Georgia passes controversial “Foreign Agents Law” amid massive street protests

The Parliament of Georgia, amid strong protests, approved the so-called “Foreign Agents Law”. This is the rule that is strongly criticized by the opposition and the West Organizations will be required to declare foreign funding for their activities.

The new law has gone ahead, though Intense demonstrations of rejection in the street of the political oppositionThose who compare it to the base used by neighboring Russia to silence dissent.

The text “On Transparency of Foreign Influence” stipulates the publication of NGOs and the media that have them Foreign contributions that represent more than 20% of their budgets.

The Georgian executive asserts that most of these revenues are “not transparent” and could be used to “destabilize” the country.

Police arrest an opposition protester outside parliament in Tbilisi (EFE)

A quarrel between representatives in Parliament

Hundreds of people protested throughout the day outside ParliamentWhere some accidents and clashes occurred with the police. Riot officers guarded the parliamentary chamber headquarters, government and other public buildings from the first hour, and some riots occurred. In the evening, Thousands of people blocked the main road in Tbilisithe capital of Georgia.

Inside the room too There were moments of tensionWith intense conflict between opposition representatives and those who issued the new law. There were verbal confrontations and pushes as well as some physical assaults.

The opposition stops activity and demands sanctions

Faced with this scenario, the main opposition party, United National Movement (MNU)This was announced, which includes 20 deputies out of 150 in the Council Stop all parliamentary activitiesWhether in the state parliament or in local councils.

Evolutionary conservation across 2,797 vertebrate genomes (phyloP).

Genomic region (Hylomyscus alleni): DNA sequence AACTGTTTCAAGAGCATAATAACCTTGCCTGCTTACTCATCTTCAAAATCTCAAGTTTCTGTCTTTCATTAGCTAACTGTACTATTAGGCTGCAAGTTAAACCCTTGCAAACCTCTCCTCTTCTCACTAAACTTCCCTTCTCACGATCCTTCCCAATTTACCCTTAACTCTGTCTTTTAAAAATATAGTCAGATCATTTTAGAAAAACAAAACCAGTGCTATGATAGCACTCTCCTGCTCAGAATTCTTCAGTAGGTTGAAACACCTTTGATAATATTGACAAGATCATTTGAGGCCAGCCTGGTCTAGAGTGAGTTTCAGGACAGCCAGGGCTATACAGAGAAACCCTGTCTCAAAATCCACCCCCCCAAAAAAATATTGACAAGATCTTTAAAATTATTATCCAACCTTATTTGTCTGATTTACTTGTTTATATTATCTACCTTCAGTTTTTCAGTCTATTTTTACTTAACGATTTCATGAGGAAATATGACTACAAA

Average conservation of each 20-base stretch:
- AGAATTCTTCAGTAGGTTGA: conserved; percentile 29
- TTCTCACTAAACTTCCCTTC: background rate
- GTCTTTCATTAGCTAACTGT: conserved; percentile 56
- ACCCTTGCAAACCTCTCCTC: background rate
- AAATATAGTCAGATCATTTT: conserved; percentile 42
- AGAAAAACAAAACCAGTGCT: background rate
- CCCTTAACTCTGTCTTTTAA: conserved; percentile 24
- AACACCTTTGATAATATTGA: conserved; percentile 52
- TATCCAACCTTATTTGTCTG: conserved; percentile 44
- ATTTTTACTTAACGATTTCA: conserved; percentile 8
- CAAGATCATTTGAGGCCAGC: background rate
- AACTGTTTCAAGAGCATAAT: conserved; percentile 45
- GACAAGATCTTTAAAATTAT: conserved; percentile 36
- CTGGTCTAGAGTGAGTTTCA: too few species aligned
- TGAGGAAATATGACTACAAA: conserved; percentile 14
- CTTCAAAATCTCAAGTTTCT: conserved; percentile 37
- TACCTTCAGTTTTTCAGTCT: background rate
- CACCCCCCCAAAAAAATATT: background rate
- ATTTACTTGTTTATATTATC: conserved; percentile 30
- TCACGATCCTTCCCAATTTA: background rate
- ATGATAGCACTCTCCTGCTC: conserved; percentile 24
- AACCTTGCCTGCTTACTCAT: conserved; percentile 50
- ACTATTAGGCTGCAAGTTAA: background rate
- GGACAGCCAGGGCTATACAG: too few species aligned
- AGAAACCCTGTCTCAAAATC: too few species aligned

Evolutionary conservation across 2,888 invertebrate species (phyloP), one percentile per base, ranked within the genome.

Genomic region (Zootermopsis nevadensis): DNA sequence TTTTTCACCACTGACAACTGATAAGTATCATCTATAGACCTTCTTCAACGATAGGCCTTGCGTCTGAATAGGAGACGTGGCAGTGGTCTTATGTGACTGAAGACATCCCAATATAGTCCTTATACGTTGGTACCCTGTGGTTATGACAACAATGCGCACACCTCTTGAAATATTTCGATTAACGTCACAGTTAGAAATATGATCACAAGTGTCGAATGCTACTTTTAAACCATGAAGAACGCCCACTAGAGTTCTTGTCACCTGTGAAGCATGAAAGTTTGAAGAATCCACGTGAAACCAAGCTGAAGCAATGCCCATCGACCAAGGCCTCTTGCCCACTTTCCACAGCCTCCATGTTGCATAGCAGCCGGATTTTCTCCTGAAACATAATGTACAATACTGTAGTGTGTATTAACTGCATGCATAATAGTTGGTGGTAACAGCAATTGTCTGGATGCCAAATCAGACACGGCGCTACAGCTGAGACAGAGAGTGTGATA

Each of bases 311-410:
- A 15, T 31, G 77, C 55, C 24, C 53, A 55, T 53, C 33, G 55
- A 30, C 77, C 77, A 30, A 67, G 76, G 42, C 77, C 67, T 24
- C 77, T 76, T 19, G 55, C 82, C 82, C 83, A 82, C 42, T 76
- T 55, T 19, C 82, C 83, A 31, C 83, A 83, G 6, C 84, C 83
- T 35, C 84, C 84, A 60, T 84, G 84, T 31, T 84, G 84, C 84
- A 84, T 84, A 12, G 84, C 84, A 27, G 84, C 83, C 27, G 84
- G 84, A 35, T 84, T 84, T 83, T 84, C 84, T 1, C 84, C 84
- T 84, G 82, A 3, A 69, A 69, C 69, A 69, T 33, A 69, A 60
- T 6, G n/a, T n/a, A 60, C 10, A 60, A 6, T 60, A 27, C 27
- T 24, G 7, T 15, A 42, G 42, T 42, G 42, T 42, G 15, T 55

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They believe that with the adoption of the so-called “Russian law,” the government Georgian Dream party – which enjoys an absolute majority – He practically handed the country over to MoscowHe created a Russian regime and declared war on his own people.” Calls on citizens to ‘fight for a European future’.

Nona Sovarian, a Georgian resident of Catalonia who worked as a journalist in her country, confirms to Catalonia Informatica that the protests will extend further because… “Students from all over the country decided to focus their demonstrations in the capital.”. He expects that the more massive the marches are, “the more force the government will use against the demonstrators.”

The main opposition party suspends all its activities and calls for a “fight for a European future” (EFE)

And the main opposition parties as well They called for international sanctions to be imposed on government representativesthe majority in Parliament, who promoted the law.

And they confirm that The new law brings them closer to Moscow and distances them from the European Union. What they want to avoid, Sovarian explains, is a return to the Russian orbit.

“People are not taking to the streets because of a law. They are protesting against the Russification of the country. We were on the path to European integration, and we could have traveled there without a visa, but we were already told that this would end. For us, it is a step backwards.”

the moment, Brussels did not support imposing sanctions. On the other hand, Kremlin spokesman Dmitry Peskov spoke about interference in Georgian affairs.

“We have even heard threats to impose sanctions on Georgia if it adopts any law in its country. What is this but interference in Georgia’s internal affairs?”

On the other side, Washington has already announced that if the law enters into force, it will reconsider relations with Georgia. Some opposition leaders met with Under Secretary of State for European Affairs James O’Brien, who stressed that “the United States has all options to protect the Euro-Atlantic path chosen by the Georgian people.”

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